From the moment the young child enters the Montessori classroom, we begin lessons on grace and courtesy. We greet each child with a handshake and a salutation, “Good morning. How are you today, David?” We expect the child to acknowledge the greeting and in due course to respond appropriately with his own greeting. We don’t do this to be “cute” or to treat the child as if he were a young adult. It is done, not only as a pleasantry expected in a civilized culture but also to establish mutual respect between the child and adult. The child learns that one is expected to conduct oneself in a certain way in our society. Lessons are age and developmentally appropriate, but more importantly, they become the foundation on which we build our relationships with others and ultimately how others perceive us.
I still have clear memories of my days at school when elocution and deportment lessons were part of our daily curriculum. At the time, I thought they were ridiculously old fashioned. Many decades later, I appreciate the skills I learned, and I acknowledge that they have stood me in good stead throughout my life in many situations, both personally and professionally.
What has happened that we no longer think that grace and courtesy are important skills to teach young children? Do we believe that these skills have no value, are outdated or are irrelevant in a culture where texting is replacing face-to-face communication? Is a text message, “R U free tonight?” really an invitation to dinner? Maybe so, but does it have the same impact as a phone call or a personal invitation?
The answer is that good manners will never be obsolete. Globalization and increasing travel at home and abroad make good manners all the more important. We can’t wait until children are young adults and then give them a crash course in social graces as they head out the door for college, a trip to a foreign country or their first real interview. I often wonder why such skills are not taught in our schools; after all, isn’t education supposed to be preparation for life? If the skills are not taught in school, why then are they not taught at home? Ideally it would be a dual responsibility, but it is still primarily that of the parents.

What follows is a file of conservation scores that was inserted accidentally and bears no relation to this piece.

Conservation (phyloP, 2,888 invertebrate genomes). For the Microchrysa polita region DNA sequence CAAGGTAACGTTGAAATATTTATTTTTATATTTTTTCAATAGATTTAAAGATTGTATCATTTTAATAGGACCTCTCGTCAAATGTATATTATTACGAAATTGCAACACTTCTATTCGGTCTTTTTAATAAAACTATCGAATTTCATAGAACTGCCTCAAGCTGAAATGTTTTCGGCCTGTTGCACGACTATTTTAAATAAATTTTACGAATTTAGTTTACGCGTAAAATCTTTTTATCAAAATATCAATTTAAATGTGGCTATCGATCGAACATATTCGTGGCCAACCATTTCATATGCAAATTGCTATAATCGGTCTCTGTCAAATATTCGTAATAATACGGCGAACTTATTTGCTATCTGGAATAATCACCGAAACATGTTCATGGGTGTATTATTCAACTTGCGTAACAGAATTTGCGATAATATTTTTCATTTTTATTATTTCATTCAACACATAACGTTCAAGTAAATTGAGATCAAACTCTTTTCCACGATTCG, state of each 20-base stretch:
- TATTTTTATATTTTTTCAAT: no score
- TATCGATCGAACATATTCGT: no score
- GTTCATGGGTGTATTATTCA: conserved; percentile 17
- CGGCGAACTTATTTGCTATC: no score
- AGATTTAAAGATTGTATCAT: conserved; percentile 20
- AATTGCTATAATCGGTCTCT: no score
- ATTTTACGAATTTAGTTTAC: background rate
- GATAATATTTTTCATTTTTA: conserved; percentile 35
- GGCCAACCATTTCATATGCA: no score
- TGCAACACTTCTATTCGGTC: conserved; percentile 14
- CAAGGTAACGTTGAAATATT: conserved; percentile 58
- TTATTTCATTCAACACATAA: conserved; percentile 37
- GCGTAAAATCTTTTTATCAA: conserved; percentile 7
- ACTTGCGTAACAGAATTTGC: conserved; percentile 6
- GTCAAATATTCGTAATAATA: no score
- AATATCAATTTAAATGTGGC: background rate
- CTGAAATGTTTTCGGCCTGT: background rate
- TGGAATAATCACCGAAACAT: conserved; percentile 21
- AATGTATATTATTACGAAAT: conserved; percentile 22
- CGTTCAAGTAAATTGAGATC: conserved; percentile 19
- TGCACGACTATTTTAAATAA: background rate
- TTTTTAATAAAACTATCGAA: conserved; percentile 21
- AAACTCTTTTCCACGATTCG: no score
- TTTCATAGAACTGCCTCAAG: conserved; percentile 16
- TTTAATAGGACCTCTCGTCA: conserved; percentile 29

I cannot tell you how often I have interviewed young, and not so young people, who show up inappropriately attired and yes, chewing gum! No matter how qualified a person is, I will not hire someone who is not acquainted with the most basic skills of grace and decorum—what kind of role model would that person be? I once had a woman clean out her purse while I was conducting her interview. (I must admit I was somewhat intrigued and amused.)
We do our children a great disservice when we don’t adequately prepare them for the challenges and expectations of daily life. Manners are so much more than “please” and “thank you.” Manners are a reflection of who we are and how we treat others, not only publicly but also privately, both within and outside our homes. Teach your children the importance of good social skills and graces. They will handle themselves well and with confidence in society and will be genuinely more considerate and attuned to others as well.
If space and time allowed I could fill Oyster Pointer with the entire how-to on teaching manners. One book I recommend is: 365 Manners Kids Should Know by Sheryl Eberly. There is a revised edition that addresses the use of technology and other current issues. But most of us know what “good manners” mean and don’t necessarily need a book to guide us. So, the next time an opportunity presents itself to teach or remind your children of a skill, jump right in and lead the way as a role model. I personally will thank you!